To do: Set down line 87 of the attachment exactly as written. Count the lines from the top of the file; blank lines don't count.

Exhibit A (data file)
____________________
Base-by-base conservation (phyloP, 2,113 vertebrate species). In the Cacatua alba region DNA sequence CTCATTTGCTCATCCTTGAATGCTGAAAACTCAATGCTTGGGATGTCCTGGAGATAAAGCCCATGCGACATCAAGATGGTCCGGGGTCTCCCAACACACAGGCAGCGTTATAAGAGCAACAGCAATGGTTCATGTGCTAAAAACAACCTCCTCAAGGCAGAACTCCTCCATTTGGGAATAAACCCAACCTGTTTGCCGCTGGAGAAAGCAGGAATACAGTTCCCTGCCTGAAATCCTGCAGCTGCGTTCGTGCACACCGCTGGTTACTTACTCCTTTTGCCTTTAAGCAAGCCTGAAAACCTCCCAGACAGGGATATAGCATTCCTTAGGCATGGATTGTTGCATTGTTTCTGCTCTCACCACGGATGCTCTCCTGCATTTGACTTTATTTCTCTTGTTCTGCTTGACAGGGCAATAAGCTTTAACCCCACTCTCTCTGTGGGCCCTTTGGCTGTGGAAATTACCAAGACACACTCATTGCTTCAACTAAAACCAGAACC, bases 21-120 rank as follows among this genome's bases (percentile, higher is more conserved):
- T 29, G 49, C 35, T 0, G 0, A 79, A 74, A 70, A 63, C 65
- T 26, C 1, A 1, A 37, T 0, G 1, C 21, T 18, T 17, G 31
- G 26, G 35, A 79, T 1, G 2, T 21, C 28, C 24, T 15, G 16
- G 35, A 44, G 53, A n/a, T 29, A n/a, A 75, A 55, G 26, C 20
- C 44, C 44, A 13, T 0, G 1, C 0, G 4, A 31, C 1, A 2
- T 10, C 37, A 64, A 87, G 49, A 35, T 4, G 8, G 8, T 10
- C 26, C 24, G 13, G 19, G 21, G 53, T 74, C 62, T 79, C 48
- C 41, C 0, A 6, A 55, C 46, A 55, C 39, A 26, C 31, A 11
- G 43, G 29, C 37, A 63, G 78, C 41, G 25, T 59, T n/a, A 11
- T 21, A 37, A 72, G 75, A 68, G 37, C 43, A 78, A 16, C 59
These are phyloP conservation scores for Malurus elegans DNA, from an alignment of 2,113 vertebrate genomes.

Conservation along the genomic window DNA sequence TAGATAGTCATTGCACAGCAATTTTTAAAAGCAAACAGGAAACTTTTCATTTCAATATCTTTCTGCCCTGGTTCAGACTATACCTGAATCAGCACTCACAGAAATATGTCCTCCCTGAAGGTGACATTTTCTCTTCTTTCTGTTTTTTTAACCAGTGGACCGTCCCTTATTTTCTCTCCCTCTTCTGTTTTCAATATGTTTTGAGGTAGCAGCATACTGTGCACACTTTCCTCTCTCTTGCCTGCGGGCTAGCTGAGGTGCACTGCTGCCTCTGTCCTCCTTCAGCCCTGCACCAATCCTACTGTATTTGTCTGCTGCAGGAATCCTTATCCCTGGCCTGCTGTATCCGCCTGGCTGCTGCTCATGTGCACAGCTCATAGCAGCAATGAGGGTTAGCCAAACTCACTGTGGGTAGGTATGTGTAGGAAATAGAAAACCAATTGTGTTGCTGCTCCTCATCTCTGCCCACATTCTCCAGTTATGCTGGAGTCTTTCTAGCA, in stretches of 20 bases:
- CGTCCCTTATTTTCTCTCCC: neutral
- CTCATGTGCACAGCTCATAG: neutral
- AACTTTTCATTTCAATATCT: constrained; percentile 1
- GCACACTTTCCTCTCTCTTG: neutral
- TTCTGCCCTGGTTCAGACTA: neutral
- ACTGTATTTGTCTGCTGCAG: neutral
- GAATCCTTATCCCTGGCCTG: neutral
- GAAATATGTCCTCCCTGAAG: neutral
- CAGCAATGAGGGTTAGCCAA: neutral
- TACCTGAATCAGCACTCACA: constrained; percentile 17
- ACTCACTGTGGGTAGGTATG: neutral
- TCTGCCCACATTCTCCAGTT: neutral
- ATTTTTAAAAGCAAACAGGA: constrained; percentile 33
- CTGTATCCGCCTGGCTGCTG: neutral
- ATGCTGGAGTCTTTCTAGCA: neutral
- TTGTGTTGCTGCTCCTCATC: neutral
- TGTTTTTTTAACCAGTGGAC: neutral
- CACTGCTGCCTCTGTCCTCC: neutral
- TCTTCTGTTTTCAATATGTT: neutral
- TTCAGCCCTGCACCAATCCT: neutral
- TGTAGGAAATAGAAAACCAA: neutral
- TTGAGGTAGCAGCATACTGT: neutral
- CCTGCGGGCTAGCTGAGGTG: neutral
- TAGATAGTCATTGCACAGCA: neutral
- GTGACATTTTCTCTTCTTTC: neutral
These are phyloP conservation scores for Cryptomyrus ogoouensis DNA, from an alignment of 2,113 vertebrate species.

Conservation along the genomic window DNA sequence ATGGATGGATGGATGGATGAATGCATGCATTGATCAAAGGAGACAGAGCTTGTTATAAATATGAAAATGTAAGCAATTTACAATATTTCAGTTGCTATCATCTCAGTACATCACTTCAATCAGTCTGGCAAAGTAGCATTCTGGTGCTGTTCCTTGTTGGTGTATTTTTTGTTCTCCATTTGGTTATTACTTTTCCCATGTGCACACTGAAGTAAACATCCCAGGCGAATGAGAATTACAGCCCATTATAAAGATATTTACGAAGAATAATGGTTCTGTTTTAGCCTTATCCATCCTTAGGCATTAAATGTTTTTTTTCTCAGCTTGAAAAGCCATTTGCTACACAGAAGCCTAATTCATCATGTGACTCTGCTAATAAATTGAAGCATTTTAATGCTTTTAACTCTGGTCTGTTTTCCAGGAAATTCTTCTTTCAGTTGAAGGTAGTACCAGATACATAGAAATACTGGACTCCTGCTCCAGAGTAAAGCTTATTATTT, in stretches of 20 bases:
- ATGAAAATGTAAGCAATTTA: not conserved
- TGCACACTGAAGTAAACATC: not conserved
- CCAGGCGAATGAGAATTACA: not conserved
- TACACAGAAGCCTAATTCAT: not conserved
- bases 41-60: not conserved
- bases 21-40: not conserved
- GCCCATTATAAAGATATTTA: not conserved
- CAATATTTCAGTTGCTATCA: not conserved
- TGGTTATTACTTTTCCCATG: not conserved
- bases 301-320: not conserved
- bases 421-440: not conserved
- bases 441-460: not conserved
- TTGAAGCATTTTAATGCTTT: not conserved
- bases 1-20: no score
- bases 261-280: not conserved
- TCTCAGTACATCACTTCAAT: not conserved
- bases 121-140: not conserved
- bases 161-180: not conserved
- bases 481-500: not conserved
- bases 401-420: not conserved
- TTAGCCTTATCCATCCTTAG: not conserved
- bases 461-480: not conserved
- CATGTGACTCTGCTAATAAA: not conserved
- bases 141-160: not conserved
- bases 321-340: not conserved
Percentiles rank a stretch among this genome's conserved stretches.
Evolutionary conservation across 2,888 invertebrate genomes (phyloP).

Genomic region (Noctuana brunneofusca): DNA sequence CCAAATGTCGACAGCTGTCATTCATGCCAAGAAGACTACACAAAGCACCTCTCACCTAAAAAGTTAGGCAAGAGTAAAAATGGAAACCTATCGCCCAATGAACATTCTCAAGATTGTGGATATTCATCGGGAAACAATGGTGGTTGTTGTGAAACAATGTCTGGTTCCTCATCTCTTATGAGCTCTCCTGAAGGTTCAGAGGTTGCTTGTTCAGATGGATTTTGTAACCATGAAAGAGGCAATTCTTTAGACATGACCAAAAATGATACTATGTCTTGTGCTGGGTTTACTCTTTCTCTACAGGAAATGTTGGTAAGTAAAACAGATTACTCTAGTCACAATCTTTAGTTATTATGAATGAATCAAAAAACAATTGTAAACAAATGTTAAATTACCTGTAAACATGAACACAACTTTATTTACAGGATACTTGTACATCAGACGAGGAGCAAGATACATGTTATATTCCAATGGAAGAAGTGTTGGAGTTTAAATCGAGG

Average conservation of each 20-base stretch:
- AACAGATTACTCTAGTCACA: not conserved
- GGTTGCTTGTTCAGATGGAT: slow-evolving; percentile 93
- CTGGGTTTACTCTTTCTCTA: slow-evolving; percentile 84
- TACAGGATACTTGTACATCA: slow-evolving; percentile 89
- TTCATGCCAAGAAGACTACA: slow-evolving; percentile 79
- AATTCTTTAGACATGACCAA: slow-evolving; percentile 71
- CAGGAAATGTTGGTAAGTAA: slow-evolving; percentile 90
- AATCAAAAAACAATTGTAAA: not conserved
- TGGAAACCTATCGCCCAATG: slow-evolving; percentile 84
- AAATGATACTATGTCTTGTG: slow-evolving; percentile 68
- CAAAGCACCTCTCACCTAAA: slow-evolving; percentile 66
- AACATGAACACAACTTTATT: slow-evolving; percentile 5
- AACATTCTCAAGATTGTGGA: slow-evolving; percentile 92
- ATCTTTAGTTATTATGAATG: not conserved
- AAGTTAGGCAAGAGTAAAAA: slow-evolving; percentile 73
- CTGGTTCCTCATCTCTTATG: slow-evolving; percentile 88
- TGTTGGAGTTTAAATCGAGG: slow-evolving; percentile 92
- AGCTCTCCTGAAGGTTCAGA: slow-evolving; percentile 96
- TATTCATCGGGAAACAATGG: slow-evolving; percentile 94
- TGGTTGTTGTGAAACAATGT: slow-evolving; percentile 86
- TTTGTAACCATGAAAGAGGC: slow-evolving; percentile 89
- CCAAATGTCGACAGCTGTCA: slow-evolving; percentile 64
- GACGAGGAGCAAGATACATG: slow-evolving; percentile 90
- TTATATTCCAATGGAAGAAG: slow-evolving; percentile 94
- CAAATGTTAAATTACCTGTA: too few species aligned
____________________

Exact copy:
- AGCTCTCCTGAAGGTTCAGA: slow-evolving; percentile 96